Speaking at conferences is such an incredible opportunity and one that I feel incredibly blessed to do. Often when I am asked to speak, organizations at one conference invite me to join them and bring that same thinking to their school or district. It is incredibly humbling. Although I am often asked to share the same message, I do my best to personalize it to the groups I am working with.
I distinctly remember having a conversation with one participant at a conference, and they said, “I love your stuff, but you did the same talk that you did at the conference. When are you going to do some new stuff?”
My response was simple. “What did you do with the old stuff?” They had no answer.
I wasn’t shirking my own need to grow, but sometimes “growth” doesn’t mean jumping onto something entirely new, but digging deep into what you are working on now. I am reminded of when I first started learning to play the guitar. At first, the increase in learning was exponential, but then it seemed to plateau. Instead of sticking with it and getting good, I backed off my learning, and now at best could headline a concert for my two-year-old daughter, which is still pretty awesome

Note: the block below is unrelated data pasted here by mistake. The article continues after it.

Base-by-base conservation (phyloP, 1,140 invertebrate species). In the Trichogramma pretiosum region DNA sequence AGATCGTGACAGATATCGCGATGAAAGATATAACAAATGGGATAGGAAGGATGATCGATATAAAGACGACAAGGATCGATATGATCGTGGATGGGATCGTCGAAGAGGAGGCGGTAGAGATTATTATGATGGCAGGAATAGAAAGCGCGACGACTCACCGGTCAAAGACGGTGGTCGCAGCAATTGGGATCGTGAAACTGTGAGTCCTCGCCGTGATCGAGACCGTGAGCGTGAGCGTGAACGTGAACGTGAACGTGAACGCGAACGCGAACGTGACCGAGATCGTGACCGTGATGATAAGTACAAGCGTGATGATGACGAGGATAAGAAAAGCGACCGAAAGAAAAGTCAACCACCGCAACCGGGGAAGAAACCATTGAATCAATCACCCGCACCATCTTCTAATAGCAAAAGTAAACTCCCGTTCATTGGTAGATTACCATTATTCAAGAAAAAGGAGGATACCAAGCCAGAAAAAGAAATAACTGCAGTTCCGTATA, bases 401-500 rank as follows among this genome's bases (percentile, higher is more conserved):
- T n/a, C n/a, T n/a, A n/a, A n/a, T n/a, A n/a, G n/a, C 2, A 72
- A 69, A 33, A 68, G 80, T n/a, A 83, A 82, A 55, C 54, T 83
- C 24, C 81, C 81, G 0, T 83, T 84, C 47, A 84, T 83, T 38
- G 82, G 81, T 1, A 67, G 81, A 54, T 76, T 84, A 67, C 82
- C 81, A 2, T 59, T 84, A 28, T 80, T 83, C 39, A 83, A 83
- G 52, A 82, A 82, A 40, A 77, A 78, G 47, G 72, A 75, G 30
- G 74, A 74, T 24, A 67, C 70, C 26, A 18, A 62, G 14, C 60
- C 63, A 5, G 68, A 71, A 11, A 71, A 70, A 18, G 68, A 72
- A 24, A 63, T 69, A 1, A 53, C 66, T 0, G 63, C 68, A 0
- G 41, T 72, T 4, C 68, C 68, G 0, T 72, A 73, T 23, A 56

This is a common issue in education, especially at the organizational or school level. We grab hold of a new initiative, put some time into it, and when we get to the “average” point, we get frustrated and move on before we go deep. Not only does this leave off becoming average at everything, but it is also frustrating to teachers who feel that we are continuously overwhelmed with initiative overload.
I thought about all of this when I read this Bruce Lee quote:
Do we limit our learning when moving from initiative to another without real intention, thought, or purpose?
I am not adverse to new learning. If you have read my blog over the years, I encourage it. But “new learning” doesn’t always mean new stuff; it can be focused on depth just as much, if not more, than breadth. Before we jump on to the “next big thing”, let’s evaluate where we are on the last big thing. Otherwise, that plateau is where we will always stay.
Source: George Couros